- Iran’s economy—inflation reaching 50 percent and GDP down 6 percent–has been hammered by sanctions as its oil exports have dropped from 2.5 million barrels a day to 500,000. Now its biggest—sanctions notwithstanding—customer is China. No surprise, and no lack of irony. The U.S. unilaterally withdraws from the Iran nuclear deal and unilaterally initiates a trade war with China. And China winds up helping out Iran.
- Amid all the turmoil of a trade war—and consequent roiling markets–is there little doubt now that the U.S would have been better off staying in the Trans-Pacific Partnership? A free trade agreement, the TPP would have aligned all the major Pacific economies—minus China—around America’s trade standards—and interests—and lowered tariffs on a ton of American products. Having the leverage of partners, including European Union countries that (still) respect us, would make eminently more sense than a base-pandering, vanity confrontation between Donald Trump and Xi Jinping.
- Jon Huntsman, the U.S. ambassador to Russia, is leaving, effective Oct. 3. Questions will trail him. Foremost: Why did he take the seemingly no-win position in the first place? Did he take one for his country—the diplomatic counterpart of Gen. Jim Mattis at Defense—to counterbalance a volatile, unhinged president? Or as a former Utah governor, former ambassador to China and former Republican presidential candidate, did he want back in the game at any cost? His resignation letter offers few specifics, but does resonate with realpolitik. “No reset or restart is going to help,” notes Huntsman, “just a clear understanding of our interests and values.”
And why exactly is he leaving? Was working around the beyond-bizarre Trump-Vladimir Putin relationship—in the context of Russian election assaults, Ukraine-related sanctions, Syrian civil war sides and “golden showers” tales—too much for any human being outside the true Trumpster orbit to endure? Was it a visceral desire to just delouse himself—and preserve what’s left of his reputation? Was it another run for Utah governor next year? A combination?
And what was Huntsman’s impact? Did he unduly lend unearned credibility to an unconscionably unprepared Trump? And while you can’t ultimately prove a negative, was his experience and professional presence actually a behind-the-scenes brake on bilateral scenarios that could have been even worse?
- Who better to urge “Red Flag” laws than a “Red Flag” president? As for removing guns from those who pose a “public safety threat,” that should mean that Trump can’t carry.
- And speaking of “background checks,” too bad the Trump base paid no mind to what had been public record for decades about Trump—from filing bankruptcies and lying pathologically to bullying the vulnerable, fostering racism and preying on women. Or were they just that enamored of “The Apprentice” and that smoldering in their resentment to an Obama presidency?
- “It’s CRITICAL that we STOP THE INVASION.”—A recent Trump campaign Facebook ad. Timing is everything.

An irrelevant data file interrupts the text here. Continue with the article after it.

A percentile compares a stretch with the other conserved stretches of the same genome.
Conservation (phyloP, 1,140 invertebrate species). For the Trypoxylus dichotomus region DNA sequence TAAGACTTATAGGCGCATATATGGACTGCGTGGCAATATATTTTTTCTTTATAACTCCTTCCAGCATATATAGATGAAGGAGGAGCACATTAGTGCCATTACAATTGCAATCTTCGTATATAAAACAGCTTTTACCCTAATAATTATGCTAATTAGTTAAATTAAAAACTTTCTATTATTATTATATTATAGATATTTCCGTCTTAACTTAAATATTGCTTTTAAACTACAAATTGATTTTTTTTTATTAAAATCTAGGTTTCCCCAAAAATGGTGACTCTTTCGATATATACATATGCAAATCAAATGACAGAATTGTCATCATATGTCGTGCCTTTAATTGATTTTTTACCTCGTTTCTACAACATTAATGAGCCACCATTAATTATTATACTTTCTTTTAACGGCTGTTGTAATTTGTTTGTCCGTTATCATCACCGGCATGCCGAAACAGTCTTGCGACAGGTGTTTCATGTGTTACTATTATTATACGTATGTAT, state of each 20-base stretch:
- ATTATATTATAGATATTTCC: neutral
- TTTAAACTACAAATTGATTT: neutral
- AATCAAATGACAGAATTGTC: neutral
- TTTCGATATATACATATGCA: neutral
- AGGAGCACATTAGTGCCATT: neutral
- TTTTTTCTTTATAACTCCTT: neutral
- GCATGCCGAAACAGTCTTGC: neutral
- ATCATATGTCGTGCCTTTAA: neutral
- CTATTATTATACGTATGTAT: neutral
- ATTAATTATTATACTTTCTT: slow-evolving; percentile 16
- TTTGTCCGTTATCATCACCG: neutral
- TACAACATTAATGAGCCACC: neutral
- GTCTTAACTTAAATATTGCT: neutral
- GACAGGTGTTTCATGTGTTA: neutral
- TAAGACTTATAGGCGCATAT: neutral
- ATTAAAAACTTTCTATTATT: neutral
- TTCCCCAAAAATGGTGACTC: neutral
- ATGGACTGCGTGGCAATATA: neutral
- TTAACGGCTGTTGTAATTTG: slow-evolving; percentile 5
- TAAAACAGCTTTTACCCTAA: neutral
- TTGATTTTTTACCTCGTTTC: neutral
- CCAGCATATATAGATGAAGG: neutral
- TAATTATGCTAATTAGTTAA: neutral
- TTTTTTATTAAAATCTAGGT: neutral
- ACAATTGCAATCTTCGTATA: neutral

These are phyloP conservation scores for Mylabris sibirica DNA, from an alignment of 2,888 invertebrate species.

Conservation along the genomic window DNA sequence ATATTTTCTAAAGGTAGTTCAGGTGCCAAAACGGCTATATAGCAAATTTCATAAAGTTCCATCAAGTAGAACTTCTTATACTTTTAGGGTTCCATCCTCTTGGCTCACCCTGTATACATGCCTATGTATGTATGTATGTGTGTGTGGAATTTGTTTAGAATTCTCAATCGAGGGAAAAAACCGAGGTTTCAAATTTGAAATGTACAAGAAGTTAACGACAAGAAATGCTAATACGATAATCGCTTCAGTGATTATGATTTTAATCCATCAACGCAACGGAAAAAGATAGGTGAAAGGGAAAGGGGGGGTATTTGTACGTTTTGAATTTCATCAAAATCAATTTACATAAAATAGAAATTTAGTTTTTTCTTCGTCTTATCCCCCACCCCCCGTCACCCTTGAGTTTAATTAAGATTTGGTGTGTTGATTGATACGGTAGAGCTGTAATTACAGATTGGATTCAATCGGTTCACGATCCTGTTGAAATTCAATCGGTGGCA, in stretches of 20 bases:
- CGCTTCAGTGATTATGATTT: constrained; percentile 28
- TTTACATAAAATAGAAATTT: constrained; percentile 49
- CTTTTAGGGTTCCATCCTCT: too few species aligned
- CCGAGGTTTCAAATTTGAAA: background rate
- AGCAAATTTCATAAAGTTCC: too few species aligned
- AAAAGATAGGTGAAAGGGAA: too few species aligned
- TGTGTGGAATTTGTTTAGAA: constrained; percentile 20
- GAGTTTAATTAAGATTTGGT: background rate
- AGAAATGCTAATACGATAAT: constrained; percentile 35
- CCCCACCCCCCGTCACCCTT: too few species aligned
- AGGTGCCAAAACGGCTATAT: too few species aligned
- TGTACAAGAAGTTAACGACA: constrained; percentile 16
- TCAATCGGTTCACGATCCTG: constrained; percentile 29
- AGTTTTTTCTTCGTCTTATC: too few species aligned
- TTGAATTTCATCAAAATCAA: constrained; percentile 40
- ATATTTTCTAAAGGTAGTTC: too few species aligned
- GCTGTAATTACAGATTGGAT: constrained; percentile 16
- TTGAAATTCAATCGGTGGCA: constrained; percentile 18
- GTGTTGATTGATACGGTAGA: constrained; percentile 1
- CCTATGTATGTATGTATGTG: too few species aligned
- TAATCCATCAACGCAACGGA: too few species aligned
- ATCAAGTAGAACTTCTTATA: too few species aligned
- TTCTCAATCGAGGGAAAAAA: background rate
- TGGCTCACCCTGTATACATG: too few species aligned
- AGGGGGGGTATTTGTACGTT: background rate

- “I refuse to be a prop.”—That was Texas Congresswoman Veronica Escobar, whose district includes El Paso, on why she declined to meet with President Trump. Too bad Mike Pence doesn’t feel the same way.
- “Trump the Healer”? As if. Then how about “Putin the Peacenik” or “Kim the Kibitzer”?
- Try Googling “Trump and Kim.” Both Khardashian and Jong Un come up. Says volumes.
- It’s bad enough that George Wallace is back in the conversation, but now we’re seeing references to Nathan Bedford Forrest, a founder of the KKK.
- “We’re better than this.” If we have to keep saying it, are we? We’ll have a come-to-Jesus answer in 2020. Either America will have rebelled against the revolting and expunged Trump from the Oval Orifice—and mitigated the damage. Or America will have doubled down on despicable—with collateral damage far into the future. Not exactly a Hobson’s choice.
- Thanks to more sanctions on Venezuela, John Bolton, Trump’s national security adviser, remains prominent in the news cycle. Speaking of the foreign policy neo-con, here’s an outtake from Michael Wolff’s “Fire and Fury” that is a reminder of how a couple of Trump insiders assessed Bolton. It’s a post-election, pre-inauguration exchange between Roger Ailes and Steve Bannon:
- Ailes: “(Bolton’s) a bomb thrower. And a strange little f—er. But you need him.”
- Bannon: “Bolton’s mustache is a problem. Trump doesn’t think he looks the part. You know Bolton is an acquired taste.”
- Ailes: “Well, he got in trouble because he got in a fight in a hotel one night and chased some woman.” Bannon: “If I told Trump that, he might have the job.”
- I hadn’t been sleeping that well for a while. But there were a few non-Rx approaches at the ready. Subtract some coffee, add some Melatonin, work in a diffuser. Didn’t help enough. But there was one remaining option. I turned the TV off early, read for a longer period, walked my adorable, senior Peekapoo Zeek on last call and called it a night. Zzzzzzzzz. There’s a reason why it’s advised that you knock off the screen time well in advance of going to bed. It otherwise leaves you too wired. Especially when screen time inevitably means screed time–from cable political analysis and TrumpSpin.